Update on Maximum Recommended
Dosages for Local Anesthesia
CLINICIANS SHOULD BE AWARE
OF CURRENT FOOD AND DRUG
APPROPRIATE DOSE FOR
INDIVIDUAL PATIENTS. By Arthur C. DiMarco, DMD,
and Kathy Bassett, RDH, MEd
The United States Food and Drug Administration
(FDA) Center for Drug Evaluation
and Research, Office of Pharmaceutical
Science, Informatics and Computational
Safety Analysis created and consistently
updates maximum recommended dosages (MRDs) for
local anesthetic drugs, although some clinicians may not
know they exist.1 Many oral health professionals use the
MRDs published in the most popular textbooks on local
anesthesia when calculating drug dosages for patients,
which may differ significantly from the values used in the
FDA-approved recommendations (Table 1).
Table 1. Click to view
Oral health professionals—particularly
those in the Western US—have
been guided for a number of years by
lower MRD values than those
approved by the FDA.2–4 There are
benefits to following lower MRDs,
such as enhancing patient safety. As
long as the values administered are
within the FDA recommendations,
there is no breach of these guidelines.
However, maintaining two different
sets of guidelines can be confusing for
the dental team, as Stanley F.
Malamed, DDS, a leading expert in
local anesthesia, noted in the July
issue of Dimensions of Dental Hygiene.5
Removing the possibility of this confusion
provides a strong rationale for
eliminating the nonFDA established
values.5 At this time, not everyone has
adopted the higher values; for example,
the American Academy of Pediatric
Dentistry (AAPD) continues to list
the lower values in its monograph
(Table 2).5,6 Like the AAPD, other
organizations, individual clinicians,
and clinics that use the lower MRDs
provide an additional layer of safety
to their protocols without compromising
treatment or comfort.
Table 2. Click to view
The impact of the differences in the
recommendations can be illustrated
using the following example with
2% lidocaine, 1:100,000 epinephrine.
The lower values for lidocaine are
2 mg/lb maximum, with an absolute
maximum of 300 mg per appointment.
3 When calculating the MRD
using these lower values, a healthy
150-lb individual may receive eight cartridges
of 2% lidocaine, 1:100,000 epinephrine,
rounded down to the nearest
half cartridge.3,4 The established FDA
recommendations are 3.2 mg/lb with
an absolute maximum of 500 mg per
appointment.2 When using these values, the result is significantly different:
a maximum of 13 cartridges may be administered, rounded
down to the nearest half cartridge.2 Note that the actual maximum
number of cartridges that may be safely administered to patients in this
example is not 13; the MRD is limited by the epinephrine content to
11 cartridges.4 When using the lower values, the drug that limits
the maximum number of cartridges is the local anesthetic drug
(first example of eight cartridges; 8<11). When using the FDA values,
the limiting drug is epinephrine (second example of 11 cartridges;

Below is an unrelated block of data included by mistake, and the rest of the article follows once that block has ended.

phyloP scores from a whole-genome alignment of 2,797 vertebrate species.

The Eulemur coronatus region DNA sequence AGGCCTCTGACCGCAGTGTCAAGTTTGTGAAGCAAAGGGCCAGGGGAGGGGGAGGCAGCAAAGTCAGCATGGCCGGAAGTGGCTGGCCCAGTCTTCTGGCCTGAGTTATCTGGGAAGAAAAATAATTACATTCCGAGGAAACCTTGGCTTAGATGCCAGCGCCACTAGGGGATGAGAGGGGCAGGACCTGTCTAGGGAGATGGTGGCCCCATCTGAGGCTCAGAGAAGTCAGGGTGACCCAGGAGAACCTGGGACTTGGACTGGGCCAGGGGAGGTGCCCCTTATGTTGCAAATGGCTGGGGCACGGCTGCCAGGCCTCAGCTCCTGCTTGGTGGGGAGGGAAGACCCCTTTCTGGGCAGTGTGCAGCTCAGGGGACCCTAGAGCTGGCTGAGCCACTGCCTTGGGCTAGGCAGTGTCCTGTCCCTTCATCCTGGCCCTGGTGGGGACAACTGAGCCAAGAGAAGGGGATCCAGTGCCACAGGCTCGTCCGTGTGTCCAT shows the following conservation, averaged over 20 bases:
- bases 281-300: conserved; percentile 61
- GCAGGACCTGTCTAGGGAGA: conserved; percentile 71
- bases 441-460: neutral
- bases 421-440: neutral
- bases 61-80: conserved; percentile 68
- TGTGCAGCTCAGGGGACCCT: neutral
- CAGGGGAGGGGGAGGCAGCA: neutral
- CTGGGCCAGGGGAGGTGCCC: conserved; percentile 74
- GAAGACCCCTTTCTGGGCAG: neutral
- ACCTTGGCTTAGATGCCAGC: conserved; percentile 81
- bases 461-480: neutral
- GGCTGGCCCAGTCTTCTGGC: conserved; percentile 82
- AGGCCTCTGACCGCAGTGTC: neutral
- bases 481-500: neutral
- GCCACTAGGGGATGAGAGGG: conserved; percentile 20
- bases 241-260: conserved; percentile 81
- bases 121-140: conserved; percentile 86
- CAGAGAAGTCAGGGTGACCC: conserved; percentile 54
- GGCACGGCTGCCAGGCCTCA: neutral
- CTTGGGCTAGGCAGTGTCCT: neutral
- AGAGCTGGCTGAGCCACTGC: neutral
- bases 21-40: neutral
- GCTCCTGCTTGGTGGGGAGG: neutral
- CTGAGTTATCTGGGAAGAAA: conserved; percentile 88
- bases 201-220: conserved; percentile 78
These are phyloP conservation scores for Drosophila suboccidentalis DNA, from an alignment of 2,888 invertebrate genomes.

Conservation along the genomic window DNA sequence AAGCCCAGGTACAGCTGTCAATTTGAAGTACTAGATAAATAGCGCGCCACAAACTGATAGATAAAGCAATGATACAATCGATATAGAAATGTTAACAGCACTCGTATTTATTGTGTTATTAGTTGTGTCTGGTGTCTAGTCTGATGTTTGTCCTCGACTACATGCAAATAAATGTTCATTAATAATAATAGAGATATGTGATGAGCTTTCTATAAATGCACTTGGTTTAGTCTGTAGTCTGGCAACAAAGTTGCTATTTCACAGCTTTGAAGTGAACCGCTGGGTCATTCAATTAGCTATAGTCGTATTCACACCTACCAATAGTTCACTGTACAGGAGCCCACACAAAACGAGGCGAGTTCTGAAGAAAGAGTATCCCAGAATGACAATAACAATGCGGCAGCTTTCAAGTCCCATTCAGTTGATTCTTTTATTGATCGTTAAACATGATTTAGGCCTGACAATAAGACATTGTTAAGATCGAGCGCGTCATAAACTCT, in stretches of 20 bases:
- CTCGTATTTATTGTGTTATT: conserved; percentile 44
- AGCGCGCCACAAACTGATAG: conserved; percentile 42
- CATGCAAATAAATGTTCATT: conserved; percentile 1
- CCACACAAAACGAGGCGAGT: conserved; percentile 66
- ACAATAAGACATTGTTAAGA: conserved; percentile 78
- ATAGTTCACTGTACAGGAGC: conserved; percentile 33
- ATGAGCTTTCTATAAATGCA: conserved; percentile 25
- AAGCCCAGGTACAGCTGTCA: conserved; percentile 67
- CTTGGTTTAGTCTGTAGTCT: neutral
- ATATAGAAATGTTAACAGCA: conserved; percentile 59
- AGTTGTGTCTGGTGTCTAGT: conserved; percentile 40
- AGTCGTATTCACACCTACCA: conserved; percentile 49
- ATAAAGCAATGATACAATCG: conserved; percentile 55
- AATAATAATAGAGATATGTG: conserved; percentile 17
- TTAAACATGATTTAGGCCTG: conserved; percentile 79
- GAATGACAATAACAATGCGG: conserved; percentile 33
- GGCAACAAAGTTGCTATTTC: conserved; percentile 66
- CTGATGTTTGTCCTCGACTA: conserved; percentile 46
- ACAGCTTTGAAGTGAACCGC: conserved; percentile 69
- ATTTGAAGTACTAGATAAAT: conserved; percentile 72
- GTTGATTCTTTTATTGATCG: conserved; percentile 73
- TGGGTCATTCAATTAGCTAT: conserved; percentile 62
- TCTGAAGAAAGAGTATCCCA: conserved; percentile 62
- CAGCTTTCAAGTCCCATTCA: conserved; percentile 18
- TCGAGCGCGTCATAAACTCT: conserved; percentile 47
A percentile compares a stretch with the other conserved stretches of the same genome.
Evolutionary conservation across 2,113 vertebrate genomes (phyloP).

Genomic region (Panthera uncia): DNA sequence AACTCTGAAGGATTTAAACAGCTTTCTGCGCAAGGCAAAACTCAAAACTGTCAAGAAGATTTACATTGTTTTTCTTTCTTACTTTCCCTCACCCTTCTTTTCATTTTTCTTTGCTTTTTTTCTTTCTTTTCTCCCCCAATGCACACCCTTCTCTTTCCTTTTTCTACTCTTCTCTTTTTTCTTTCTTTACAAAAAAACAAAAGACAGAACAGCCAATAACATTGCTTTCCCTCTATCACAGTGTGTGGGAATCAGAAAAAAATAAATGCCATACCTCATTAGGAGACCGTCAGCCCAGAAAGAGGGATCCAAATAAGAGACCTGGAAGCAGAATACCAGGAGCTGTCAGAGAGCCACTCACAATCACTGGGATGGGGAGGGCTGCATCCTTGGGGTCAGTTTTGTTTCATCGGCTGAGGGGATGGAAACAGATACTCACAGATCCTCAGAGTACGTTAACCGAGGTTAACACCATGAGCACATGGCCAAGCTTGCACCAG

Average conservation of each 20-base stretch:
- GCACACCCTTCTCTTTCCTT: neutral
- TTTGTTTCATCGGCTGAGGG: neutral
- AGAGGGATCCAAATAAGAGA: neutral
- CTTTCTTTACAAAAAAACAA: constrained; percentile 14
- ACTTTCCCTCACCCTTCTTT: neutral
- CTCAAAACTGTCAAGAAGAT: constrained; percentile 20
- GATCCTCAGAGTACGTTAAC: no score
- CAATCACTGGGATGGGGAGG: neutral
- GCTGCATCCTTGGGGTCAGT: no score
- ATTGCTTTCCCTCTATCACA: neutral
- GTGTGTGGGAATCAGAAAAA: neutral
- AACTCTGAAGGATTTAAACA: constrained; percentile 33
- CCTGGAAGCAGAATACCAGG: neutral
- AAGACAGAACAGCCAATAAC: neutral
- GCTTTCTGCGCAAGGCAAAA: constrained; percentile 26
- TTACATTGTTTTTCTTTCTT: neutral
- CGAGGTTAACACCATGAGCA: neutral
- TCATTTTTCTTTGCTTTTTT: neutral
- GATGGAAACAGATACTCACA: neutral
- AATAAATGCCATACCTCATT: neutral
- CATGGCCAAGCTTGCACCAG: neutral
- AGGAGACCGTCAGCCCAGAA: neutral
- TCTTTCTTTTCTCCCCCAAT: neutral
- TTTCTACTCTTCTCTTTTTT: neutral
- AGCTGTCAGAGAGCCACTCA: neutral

The use of articaine requires an important modification. The mg/lb
MRD for articaine is the same in both sets of recommendations.
Through at least 2010, product inserts for 4% articaine, 1:100,000 epinephrine
list an absolute MRD of seven cartridges, which is approximately
500 mg.7 The current FDA recommendation lists a 3.2 mg/lb
maximum, with no absolute maximum; however, there is a maximum
limit of 4% articaine, 1:100,000 epinephrine, based on the epinephrine
content of 11 cartridges.7 In addition to articaine insert changes, the
current recommendation for 0.5% bupivacaine, 1:200,000 epinephrine,
is an absolute maximum of 90 mg. MRD information for bupivacaine
delineated by pound is no longer available in the US. In Canada, the
recommendations for bupivacaine are 0.9 mg/lb and 2.0 mg/kg.2
Although the FDA has provided MRDs for local anesthetic
drugs (Table 1), patient response to drug dosage cannot
always be predicted. Two equal doses of the same anesthetic
agent can produce markedly different responses in two different
patients. Hyper-responders, for example, may respond to less than
maximum doses with signs and symptoms of overdose. These
individuals join a number of other patients who do not fit easily
into dose recommendations, including those for whom typical
doses result in finite, but relatively prolonged, periods of soft tissue
In addition to observing MRDs, the administration of local anesthetic
drugs continues to be guided by several important factors, including
the area to be anesthetized, vascularity of the tissues, technique, and
individual tolerances. Perhaps the most important advice to follow
comes from a similarly-worded statement that may be found in all local
anesthetic product inserts:"The lowest dosage needed to provide effective
anesthesia should be administered."8
- National Library of Medicine. Daily Med. Available at:
Accessed September 17, 2013.
- Malamed S. Handbook of Local Anesthesia. 6th ed. St. Louis:
Elsevier Mosby; 2013.
- Malamed S. Handbook of Local Anesthesia. 5th ed. St. Louis:
Elsevier Mosby; 2004.
- Bassett K, DiMarco A, Naughton D. Local Anesthesia for Dental
Professionals. Upper Saddle River, NJ: Pearson; 2009.
- Malamed SF. What’s new in local anesthesia. Dimensions of Dental
- American Academy of Pediatric Dentistry. Guideline on Use of Local
Anesthesia for Pediatric Dental Patients. Available at: www.aapd.org/
media/Policies_Guidelines/G_LocalAnesthesia.pdf. Accessed September
- Drug Information Online. Articaine and Epinephrine Injection.
Available at: www.drugs.com/pro/articaine-and-epinephrineinjection.
html. Accessed September 18, 2013.
- National Library of Medicine. Daily Med: 4% articaine, 1:100,000
epinephrine product insert. Available at: dailymed.nlm.nih.gov/ daily
med/archives/fdaDrugInfo.cfm?archiveid=28573. Accessed September
From Dimensions of Dental Hygiene. October 2013;11(10):28–29,31.